And it goes downhill from there. Oliver starts flirting with Colin on the plane, not telling him that he’s getting married, then goes to meet his fiance, Sophia, another oddly flat character whose personality never arises above one dimension. Interestingly enough, both of these characters are supposed to be bisexual, but neither shows any real feeling towards each other or the other gender. They “say” the sex was hot and the author gives us an extended m/f sex scene to prove it. However, it falls as flat and unsexy, and quite frankly unbelievable as is their statements. I am not sure the author really understands what bisexuality means, because it comes across more like the mistaken “one step to gayness” that haunts so many other characterizations of this ilk instead of true bisexuality. And between these wobbly characters and their treatment of the situation they are in, the reader finds themselves separated from any emotional connection to these people other than a mild disgust and disbelief.
After deciding to call things off two days before the wedding, this is how Sophia decides to tell Oliver she is in love with a women (and tell her conservative family and friends as well):
“What about the reception?” That was one of the most expensive parts of the wedding, judging by the bills and receipts Sophia had shown him. He’d cringed when he’d seen those, but she hadn’t seemed to think they were at all out of line.
“We could still do it.” Her face lit up. “We can have a cancellation party. Or better.” She hesitated again but didn’t appear as nervous. “A coming-out party.”
Oliver’s heart stopped for a second. She knew he didn’t want anyone to know about his encounters with guys in the past. How could she even suggest such a thing?
And her next words were:
“I didn’t mean you.”
That was a bigger bomb than her previous statement. Now Oliver didn’t try to come up with a response. He understood exactly what she meant, and it was too much of a mind-screw for him to think coherently.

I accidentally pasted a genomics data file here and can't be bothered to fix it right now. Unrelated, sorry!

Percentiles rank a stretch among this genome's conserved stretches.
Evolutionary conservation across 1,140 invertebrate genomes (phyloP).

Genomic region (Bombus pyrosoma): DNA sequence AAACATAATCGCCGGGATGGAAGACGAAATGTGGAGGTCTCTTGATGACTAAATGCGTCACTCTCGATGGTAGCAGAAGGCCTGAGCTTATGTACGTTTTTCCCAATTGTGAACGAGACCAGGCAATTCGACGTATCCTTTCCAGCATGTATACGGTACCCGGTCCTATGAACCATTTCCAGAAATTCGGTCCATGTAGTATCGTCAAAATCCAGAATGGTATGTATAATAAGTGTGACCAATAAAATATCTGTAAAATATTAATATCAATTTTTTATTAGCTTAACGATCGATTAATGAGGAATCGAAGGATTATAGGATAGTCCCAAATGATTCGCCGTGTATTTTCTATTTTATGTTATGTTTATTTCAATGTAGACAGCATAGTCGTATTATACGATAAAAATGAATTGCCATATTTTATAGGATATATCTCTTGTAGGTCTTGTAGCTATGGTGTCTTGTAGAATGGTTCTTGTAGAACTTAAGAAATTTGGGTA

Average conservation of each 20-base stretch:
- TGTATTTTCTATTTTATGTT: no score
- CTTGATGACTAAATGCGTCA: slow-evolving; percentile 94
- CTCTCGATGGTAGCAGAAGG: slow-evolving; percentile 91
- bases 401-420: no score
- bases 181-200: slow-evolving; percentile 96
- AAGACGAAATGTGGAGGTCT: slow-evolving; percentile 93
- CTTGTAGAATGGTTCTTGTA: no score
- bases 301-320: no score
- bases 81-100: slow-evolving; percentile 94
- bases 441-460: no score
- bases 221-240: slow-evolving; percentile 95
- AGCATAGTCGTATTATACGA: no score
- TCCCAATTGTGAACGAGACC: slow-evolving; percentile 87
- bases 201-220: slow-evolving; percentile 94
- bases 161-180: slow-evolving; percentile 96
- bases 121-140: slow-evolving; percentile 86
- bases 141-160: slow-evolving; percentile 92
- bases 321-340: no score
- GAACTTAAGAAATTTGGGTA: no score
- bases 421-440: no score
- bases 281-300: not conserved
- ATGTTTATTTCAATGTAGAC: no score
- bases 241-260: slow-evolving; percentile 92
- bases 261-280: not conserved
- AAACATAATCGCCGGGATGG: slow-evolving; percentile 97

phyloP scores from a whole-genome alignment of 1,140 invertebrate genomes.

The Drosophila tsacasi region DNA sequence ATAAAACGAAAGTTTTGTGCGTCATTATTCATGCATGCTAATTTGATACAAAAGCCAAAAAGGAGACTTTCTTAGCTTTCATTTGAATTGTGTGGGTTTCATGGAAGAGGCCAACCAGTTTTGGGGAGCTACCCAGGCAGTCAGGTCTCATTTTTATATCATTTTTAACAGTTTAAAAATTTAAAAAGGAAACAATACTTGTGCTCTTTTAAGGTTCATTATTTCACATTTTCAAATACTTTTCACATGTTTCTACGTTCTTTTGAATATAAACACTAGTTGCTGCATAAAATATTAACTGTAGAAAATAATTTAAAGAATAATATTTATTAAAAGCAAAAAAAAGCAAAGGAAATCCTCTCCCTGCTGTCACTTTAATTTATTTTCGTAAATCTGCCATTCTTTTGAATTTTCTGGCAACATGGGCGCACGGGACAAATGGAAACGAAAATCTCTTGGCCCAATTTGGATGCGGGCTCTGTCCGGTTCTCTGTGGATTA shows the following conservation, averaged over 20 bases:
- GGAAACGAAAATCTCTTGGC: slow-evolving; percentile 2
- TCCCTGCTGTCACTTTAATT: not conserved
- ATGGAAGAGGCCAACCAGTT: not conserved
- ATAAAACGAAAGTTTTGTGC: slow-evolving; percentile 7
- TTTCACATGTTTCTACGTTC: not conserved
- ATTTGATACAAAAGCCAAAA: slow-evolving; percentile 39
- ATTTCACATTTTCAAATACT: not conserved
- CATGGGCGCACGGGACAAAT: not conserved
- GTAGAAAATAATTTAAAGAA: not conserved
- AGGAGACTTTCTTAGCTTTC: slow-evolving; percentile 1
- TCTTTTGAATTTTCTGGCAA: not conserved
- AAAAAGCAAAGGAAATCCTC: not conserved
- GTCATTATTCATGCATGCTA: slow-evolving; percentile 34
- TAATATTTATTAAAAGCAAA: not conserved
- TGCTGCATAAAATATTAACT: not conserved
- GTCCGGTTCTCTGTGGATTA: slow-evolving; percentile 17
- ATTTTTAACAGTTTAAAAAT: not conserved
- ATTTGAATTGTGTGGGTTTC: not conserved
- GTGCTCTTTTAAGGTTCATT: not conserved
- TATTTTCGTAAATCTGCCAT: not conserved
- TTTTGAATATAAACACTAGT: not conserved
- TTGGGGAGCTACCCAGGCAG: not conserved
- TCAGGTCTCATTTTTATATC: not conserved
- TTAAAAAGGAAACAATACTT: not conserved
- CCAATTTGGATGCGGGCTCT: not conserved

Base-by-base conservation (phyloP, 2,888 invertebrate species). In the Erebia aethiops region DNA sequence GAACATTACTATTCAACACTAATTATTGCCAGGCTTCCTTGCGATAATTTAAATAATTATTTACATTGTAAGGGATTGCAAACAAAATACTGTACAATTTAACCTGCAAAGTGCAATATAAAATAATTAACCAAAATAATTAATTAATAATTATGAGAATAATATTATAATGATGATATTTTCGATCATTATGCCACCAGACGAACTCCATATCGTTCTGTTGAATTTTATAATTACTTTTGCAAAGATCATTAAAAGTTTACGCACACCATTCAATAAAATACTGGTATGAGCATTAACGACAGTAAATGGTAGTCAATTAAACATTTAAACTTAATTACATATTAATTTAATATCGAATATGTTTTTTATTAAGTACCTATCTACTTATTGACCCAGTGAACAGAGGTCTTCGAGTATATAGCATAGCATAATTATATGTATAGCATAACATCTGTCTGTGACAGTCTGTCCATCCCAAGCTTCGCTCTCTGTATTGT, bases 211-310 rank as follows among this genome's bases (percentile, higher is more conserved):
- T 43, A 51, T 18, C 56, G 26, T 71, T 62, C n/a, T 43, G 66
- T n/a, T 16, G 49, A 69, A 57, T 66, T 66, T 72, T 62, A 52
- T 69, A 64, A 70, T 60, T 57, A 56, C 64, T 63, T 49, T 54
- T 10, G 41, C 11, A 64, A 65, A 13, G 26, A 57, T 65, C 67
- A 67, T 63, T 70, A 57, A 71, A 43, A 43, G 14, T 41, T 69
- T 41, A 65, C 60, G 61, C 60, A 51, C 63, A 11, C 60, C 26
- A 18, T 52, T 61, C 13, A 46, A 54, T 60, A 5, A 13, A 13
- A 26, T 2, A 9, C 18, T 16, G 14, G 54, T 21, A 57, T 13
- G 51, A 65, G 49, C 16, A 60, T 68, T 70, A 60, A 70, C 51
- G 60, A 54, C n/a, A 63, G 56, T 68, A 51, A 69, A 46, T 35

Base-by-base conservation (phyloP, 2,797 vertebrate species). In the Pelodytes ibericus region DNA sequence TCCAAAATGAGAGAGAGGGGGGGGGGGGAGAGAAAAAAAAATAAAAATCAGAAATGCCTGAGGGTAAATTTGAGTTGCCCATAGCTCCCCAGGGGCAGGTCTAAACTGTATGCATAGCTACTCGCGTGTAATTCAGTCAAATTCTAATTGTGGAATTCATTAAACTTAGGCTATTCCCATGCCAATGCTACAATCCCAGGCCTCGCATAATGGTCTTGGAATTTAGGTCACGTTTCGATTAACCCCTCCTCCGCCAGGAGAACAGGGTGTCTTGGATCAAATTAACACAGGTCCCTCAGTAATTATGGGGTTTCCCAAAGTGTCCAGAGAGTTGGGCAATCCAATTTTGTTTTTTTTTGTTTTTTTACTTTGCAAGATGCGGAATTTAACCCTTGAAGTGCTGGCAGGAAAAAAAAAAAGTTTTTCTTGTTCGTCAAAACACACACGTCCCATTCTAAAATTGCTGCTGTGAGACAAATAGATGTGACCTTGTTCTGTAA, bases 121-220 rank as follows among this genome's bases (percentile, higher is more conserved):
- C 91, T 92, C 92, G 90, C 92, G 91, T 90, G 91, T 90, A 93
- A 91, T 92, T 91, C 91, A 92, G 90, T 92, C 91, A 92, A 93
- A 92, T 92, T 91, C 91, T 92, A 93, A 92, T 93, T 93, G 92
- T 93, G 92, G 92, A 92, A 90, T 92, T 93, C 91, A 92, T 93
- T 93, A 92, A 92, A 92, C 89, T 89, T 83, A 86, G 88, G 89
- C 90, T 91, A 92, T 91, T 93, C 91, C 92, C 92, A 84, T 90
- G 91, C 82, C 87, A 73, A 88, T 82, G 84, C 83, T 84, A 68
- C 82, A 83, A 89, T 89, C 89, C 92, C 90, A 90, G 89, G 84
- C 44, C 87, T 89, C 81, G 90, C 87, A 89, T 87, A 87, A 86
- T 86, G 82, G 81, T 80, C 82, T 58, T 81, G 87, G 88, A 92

“Say something,” she pleaded. “I didn’t mean to hide it from you. I should have told you when you told me about your past. I didn’t want to admit it to you. I didn’t want to admit it to anyone, but I should have. I haven’t been fair to either of us.”
By now, these characterizations are changing by the minute, think of a new personality trait and they assume it. What they both come off as is closeted individuals, not realistic bisexuals. In addition, both Sophia and Oliver are over 30 but it surely doesn’t show in their actions, all of which are colored by a layer of immaturity. They both decide to invite Colin (after a chance meeting and phone call) and Sophia’s coworker to the reception/coming out party which leads to a disastrous scene with Colin jumping up and lecturing the families on tolerance. Really? A stranger jumps up and yells at the families who have been broadsided at a party to celebrate a wedding? Just one mess after another. I kept wondering what the author thinks a reader is going to do with all this? Because the characters I felt compassion for were the friends and families, not any of the MCs blithely running roughshod over feelings and honest expectations. *shakes head*